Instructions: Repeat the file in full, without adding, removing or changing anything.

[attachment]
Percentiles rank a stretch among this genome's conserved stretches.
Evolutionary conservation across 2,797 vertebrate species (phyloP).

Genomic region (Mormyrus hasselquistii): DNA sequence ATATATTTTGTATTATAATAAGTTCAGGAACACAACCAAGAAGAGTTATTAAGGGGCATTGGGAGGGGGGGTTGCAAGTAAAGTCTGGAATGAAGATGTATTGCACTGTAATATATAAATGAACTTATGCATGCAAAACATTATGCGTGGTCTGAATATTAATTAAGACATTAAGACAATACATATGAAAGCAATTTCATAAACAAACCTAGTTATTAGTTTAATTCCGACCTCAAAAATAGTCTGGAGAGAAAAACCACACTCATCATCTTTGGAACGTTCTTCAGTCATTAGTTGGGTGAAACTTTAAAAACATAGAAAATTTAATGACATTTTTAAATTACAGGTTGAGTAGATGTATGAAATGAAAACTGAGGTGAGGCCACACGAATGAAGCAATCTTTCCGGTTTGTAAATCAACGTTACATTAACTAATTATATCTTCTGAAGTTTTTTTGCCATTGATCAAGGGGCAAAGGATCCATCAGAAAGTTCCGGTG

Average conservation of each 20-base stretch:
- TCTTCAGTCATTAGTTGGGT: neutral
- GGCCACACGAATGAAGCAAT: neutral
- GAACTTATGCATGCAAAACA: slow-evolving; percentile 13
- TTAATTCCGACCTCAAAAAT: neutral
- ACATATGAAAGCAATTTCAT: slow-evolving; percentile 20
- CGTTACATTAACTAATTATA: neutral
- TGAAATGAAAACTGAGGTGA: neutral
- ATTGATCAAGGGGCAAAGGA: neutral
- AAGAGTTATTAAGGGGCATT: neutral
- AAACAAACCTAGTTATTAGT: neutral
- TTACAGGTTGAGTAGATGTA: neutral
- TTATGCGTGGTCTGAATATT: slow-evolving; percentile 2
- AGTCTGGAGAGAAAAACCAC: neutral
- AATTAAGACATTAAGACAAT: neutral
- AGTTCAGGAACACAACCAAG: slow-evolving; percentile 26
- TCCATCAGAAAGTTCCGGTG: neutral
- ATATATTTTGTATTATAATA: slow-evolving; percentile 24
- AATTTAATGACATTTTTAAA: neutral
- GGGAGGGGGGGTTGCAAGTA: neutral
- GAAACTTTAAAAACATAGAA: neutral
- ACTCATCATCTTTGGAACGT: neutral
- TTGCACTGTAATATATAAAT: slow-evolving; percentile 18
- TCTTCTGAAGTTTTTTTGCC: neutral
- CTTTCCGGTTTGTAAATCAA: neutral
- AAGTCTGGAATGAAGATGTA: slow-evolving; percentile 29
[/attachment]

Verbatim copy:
Percentiles rank a stretch among this genome's conserved stretches.
Evolutionary conservation across 2,797 vertebrate species (phyloP).

Genomic region (Mormyrus hasselquistii): DNA sequence ATATATTTTGTATTATAATAAGTTCAGGAACACAACCAAGAAGAGTTATTAAGGGGCATTGGGAGGGGGGGTTGCAAGTAAAGTCTGGAATGAAGATGTATTGCACTGTAATATATAAATGAACTTATGCATGCAAAACATTATGCGTGGTCTGAATATTAATTAAGACATTAAGACAATACATATGAAAGCAATTTCATAAACAAACCTAGTTATTAGTTTAATTCCGACCTCAAAAATAGTCTGGAGAGAAAAACCACACTCATCATCTTTGGAACGTTCTTCAGTCATTAGTTGGGTGAAACTTTAAAAACATAGAAAATTTAATGACATTTTTAAATTACAGGTTGAGTAGATGTATGAAATGAAAACTGAGGTGAGGCCACACGAATGAAGCAATCTTTCCGGTTTGTAAATCAACGTTACATTAACTAATTATATCTTCTGAAGTTTTTTTGCCATTGATCAAGGGGCAAAGGATCCATCAGAAAGTTCCGGTG

Average conservation of each 20-base stretch:
- TCTTCAGTCATTAGTTGGGT: neutral
- GGCCACACGAATGAAGCAAT: neutral
- GAACTTATGCATGCAAAACA: slow-evolving; percentile 13
- TTAATTCCGACCTCAAAAAT: neutral
- ACATATGAAAGCAATTTCAT: slow-evolving; percentile 20
- CGTTACATTAACTAATTATA: neutral
- TGAAATGAAAACTGAGGTGA: neutral
- ATTGATCAAGGGGCAAAGGA: neutral
- AAGAGTTATTAAGGGGCATT: neutral
- AAACAAACCTAGTTATTAGT: neutral
- TTACAGGTTGAGTAGATGTA: neutral
- TTATGCGTGGTCTGAATATT: slow-evolving; percentile 2
- AGTCTGGAGAGAAAAACCAC: neutral
- AATTAAGACATTAAGACAAT: neutral
- AGTTCAGGAACACAACCAAG: slow-evolving; percentile 26
- TCCATCAGAAAGTTCCGGTG: neutral
- ATATATTTTGTATTATAATA: slow-evolving; percentile 24
- AATTTAATGACATTTTTAAA: neutral
- GGGAGGGGGGGTTGCAAGTA: neutral
- GAAACTTTAAAAACATAGAA: neutral
- ACTCATCATCTTTGGAACGT: neutral
- TTGCACTGTAATATATAAAT: slow-evolving; percentile 18
- TCTTCTGAAGTTTTTTTGCC: neutral
- CTTTCCGGTTTGTAAATCAA: neutral
- AAGTCTGGAATGAAGATGTA: slow-evolving; percentile 29